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Metals and Conductivity question

  1. Jul 14, 2014 #1
    (Heads-up: these might be QM questions)

    Two questions:

    1.) What is it that gives rise to the fact that conductive metals provide a much lower potential for electrons to exist, than in free space?

    2.) If conduction in wires take place due to an E-field that "travels" through/along the wire, why do the electrons move so slow?
  2. jcsd
  3. Jul 14, 2014 #2


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  4. Jul 14, 2014 #3
    I thought free space would be a pretty good conductor once you disassociate the electron from its host. It's not like it has any phonons to scatter an electron.

    One draw back of space though would be that the electrons would repel each other. This effect is mitigated by the positive nuclei in a material.
  5. Jul 14, 2014 #4


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    A capacitor in a vacuum works just fine; you can build them with two metal plates.

    If there is a source of electrons (e.g., photo-electron gun) and a sufficient voltage difference, you can generate a current between the plates.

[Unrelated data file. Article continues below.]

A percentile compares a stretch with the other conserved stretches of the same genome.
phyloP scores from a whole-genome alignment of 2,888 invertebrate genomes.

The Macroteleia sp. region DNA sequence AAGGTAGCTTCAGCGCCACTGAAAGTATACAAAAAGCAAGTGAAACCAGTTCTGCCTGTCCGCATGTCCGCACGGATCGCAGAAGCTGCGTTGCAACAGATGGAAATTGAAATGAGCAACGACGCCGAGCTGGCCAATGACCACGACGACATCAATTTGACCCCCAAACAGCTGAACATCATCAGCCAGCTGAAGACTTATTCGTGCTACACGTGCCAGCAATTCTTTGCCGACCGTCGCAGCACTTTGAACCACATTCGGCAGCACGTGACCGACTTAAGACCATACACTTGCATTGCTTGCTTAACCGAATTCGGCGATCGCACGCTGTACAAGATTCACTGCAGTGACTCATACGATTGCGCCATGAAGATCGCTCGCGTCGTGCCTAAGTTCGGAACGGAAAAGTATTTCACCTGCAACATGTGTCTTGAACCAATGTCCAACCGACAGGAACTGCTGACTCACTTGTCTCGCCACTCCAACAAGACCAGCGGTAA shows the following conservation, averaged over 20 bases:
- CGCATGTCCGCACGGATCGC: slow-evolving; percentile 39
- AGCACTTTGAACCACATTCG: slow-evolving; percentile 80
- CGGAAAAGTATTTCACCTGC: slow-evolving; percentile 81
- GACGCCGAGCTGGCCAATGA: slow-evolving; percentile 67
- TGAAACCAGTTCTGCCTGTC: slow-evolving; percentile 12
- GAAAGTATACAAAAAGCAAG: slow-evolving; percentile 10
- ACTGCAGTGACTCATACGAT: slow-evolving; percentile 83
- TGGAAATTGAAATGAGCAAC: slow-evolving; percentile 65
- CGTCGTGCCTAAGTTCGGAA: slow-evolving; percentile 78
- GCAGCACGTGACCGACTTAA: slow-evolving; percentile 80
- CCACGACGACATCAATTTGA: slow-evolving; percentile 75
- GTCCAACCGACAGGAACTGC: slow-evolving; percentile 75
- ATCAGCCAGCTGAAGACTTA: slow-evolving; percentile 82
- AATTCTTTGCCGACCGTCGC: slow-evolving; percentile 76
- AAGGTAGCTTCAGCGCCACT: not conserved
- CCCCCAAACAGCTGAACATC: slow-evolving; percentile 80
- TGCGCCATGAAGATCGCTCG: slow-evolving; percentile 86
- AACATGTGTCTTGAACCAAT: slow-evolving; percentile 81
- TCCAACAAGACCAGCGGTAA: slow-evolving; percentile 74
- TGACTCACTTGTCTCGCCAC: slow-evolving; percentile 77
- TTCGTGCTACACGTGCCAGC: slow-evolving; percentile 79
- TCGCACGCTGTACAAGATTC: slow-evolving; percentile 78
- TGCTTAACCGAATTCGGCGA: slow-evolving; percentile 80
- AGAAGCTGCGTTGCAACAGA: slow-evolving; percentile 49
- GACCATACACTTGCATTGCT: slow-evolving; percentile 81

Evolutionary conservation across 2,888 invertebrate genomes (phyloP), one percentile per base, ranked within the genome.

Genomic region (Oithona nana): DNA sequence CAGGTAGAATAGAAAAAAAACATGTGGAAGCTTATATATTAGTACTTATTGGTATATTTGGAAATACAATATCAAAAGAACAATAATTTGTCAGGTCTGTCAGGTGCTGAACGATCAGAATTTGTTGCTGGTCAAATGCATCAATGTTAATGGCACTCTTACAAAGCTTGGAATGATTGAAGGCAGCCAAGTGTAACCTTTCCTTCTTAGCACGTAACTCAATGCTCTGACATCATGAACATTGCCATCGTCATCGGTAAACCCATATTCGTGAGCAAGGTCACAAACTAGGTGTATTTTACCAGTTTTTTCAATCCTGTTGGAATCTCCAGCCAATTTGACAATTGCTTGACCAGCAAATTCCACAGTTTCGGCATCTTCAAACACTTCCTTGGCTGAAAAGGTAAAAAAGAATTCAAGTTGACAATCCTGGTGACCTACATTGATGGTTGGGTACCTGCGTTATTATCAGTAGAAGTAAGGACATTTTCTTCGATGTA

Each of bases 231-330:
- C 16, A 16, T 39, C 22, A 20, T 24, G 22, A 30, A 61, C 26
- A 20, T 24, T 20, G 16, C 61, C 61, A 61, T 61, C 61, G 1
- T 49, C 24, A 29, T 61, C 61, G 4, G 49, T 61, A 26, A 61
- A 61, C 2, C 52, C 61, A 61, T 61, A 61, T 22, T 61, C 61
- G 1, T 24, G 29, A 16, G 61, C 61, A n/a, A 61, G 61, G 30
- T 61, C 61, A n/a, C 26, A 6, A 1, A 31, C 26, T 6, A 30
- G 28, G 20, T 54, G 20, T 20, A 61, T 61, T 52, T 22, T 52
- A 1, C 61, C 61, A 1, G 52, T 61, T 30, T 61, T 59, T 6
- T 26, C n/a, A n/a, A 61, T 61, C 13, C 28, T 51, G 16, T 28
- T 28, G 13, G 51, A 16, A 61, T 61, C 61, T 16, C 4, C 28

6. Jul 14, 2014 #5
    Yes, a capacitor in vacuum works fine, because the voltage across the capacitor is less than the work function. While free space does have a dielectric constant, it doesn't have electric dipoles to get polarized.
  7. Jul 14, 2014 #6


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    The term "work function" is normally used for the energy required to liberate an electron from a metal via the photo-electric effect.

    My research area involved designing and building photo-electron guns for use in ultrahigh vacuum systems. While every material has a breakdown field strength, I have generated 6 MV/m fields inside of an electron gun with 30,000 volts across 5 mm, and detected no electron current in a very sensitive detector rig. Others have generated field strengths of more than twice that; you just need to use good design and the right materials.

    In my system the cathode was a thin film of polycrystalline gold, 40 nm thick; the laser pulses were transmitted from the back, through a sapphire substrate. The work function for gold is about 4.5 eV, though you will see higher values given. I used a 780 nm ultrafast laser, shifted to 260 nm (deep UV), which has almost exactly 4.5 eV.

    This setup worked just fine ... laser pulse generates electron pulse; no laser, no electrons.

    PS: The dielectric constants for air and vacuum are nearly the same. This is why light travels almost as fast in air as it does in vacuum.
    See http://hyperphysics.phy-astr.gsu.edu/hbase/tables/diel.html
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